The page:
December 17, 2009


The long-awaited and highly anticipated Avatar, written, directed, and produced by James Cameron and released by Twentieth Century Fox, pushes digital filmmaking into new worlds. It will immerse audiences in an alien environment, one created entirely with computer graphics and projected, in theaters so equipped, in stereo 3D. Cameron used a Pace Fusion 3D camera to film the live-action segments, but they comprise a small percentage of the film. Weta Digital created the alien planet Pandora and the CG characters and creatures that inhabit it, animating the characters using data from actors’ performances on motion-capture sets. Will it have the same impact on visual effects as did Cameron’s earlier films?
“It certainly changed the way we do things,” says Joe Letteri, senior visual effects supervisor at Weta Digital, who was a CG artist at Industrial Light & Magic on Cameron’s The Abyss. “We had to go through a complete re-tooling and re-architecting.”

In particular, Letteri notes, the studio revamped systems for real-time facial motion capture and muscles, created methods for growing a rain forest in which most of the movie takes place, implemented new lighting techniques, built a compositing pipeline to handle stereo 3D, and more. “We could not allow ourselves to cheat anything,” he says. “Everything had to be done correctly; there was no place to hide.”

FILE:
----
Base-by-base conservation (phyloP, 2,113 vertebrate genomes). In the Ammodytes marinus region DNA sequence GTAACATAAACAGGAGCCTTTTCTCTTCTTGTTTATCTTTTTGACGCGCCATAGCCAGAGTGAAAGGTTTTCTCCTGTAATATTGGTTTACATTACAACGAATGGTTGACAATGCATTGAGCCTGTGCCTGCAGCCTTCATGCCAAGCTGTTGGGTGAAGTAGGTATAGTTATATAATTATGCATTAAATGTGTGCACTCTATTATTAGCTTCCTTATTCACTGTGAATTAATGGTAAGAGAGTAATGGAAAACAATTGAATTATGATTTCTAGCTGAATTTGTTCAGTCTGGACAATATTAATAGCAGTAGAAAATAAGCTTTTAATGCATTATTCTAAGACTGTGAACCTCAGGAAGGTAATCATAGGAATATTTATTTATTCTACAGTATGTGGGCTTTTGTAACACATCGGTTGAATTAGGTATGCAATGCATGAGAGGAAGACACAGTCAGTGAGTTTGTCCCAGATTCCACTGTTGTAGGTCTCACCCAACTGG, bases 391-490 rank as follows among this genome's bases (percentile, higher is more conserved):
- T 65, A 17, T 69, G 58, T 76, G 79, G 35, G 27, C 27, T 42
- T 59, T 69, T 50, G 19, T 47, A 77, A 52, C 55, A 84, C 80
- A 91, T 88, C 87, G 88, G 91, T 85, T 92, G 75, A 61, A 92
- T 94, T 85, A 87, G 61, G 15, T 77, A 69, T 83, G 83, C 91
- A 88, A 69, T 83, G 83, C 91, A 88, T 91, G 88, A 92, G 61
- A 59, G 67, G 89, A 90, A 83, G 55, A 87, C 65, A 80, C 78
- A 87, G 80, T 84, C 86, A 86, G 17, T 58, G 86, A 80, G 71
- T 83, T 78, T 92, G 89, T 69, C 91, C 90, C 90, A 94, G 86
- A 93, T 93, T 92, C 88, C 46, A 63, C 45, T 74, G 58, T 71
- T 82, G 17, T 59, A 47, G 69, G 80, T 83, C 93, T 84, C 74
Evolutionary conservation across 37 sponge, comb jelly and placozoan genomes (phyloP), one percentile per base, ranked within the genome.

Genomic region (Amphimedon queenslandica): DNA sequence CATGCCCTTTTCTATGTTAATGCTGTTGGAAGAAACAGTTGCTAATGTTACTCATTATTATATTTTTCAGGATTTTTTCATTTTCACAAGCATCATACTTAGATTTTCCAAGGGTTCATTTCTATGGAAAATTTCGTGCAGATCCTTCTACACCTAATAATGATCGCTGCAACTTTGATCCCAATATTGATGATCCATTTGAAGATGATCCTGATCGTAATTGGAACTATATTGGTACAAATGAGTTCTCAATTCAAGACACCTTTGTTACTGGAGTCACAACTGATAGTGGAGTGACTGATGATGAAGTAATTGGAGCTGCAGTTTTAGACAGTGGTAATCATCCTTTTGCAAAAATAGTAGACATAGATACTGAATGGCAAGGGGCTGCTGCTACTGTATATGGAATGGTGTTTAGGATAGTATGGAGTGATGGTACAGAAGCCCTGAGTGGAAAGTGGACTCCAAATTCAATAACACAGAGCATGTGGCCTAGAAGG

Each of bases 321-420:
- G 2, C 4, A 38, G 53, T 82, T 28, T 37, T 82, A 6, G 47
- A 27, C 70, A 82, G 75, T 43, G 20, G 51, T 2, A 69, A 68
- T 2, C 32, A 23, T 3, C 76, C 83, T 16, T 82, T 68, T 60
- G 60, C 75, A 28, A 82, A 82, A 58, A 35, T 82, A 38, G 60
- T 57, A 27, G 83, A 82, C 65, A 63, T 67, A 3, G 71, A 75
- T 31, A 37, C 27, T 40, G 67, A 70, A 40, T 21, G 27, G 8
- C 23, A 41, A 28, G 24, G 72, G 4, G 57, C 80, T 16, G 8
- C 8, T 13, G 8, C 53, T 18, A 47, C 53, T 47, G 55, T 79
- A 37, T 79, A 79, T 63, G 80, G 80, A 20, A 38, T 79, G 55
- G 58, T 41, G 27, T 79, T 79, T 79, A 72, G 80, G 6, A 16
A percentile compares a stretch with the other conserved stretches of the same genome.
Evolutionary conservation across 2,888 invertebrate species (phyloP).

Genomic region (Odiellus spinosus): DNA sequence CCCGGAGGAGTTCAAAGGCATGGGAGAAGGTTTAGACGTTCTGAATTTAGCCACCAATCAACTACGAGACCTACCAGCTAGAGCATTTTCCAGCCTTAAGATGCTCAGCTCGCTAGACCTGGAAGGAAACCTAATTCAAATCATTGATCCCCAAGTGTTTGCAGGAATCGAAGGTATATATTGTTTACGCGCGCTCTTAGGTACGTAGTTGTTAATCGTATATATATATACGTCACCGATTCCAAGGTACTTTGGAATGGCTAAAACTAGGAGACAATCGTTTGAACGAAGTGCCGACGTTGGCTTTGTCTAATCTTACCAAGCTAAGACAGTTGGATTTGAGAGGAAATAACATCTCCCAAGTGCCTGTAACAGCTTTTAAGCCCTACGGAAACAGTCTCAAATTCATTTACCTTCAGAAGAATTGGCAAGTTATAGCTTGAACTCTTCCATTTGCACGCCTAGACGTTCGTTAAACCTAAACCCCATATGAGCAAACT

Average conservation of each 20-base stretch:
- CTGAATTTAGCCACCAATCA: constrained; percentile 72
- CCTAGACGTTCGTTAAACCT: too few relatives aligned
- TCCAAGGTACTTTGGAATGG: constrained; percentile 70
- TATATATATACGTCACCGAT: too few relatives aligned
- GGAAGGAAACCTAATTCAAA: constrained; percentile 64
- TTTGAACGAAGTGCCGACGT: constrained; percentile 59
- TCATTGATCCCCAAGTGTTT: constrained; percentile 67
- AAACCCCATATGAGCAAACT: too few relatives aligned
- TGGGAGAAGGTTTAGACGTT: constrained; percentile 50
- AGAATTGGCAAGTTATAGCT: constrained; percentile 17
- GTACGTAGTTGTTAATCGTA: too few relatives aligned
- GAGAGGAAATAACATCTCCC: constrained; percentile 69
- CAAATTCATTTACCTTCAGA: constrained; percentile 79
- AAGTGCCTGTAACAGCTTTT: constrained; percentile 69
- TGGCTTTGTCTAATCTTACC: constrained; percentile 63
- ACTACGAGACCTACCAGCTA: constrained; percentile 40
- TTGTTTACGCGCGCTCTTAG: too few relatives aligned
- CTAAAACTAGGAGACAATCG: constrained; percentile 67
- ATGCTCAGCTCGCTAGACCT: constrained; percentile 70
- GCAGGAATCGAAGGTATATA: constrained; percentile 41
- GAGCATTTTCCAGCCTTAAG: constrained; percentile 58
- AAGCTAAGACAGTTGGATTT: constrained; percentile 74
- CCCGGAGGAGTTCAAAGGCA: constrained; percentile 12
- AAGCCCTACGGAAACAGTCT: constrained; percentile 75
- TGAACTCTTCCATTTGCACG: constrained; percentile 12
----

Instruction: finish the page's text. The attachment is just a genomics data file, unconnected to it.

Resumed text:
In the film, Jake Sully (actor Sam Worthington), a paraplegic war veteran, is given the opportunity to inhabit the athletic body of an avatar. He opts in. His avatar is an alien, a Na’vi, a race of humanoids that populate the planet Pandora. He, like all Na’vi, is blue. A 10-foot-tall biped with a stretched, cat-like body. Almond-shaped eyes. Tail. Pointed ears. Through his avatar, Jake immigrates to Pandora, a lush planet filled with waterfalls, jungles, and six-legged creatures, some of which fly. There he meets the beautiful Neytiri (actor Zoe Saldana) and assimilates into the Na’vian culture. Everything on Pandora—every plant, creature, and character—is digital, created by artists using computer graphics tools and moved by animators working with keyframe and motion-capture data.

To read Barbara Robertson’s entire feature detailing the in-depth creation of Avatar, see the December issue of Computer Graphics World.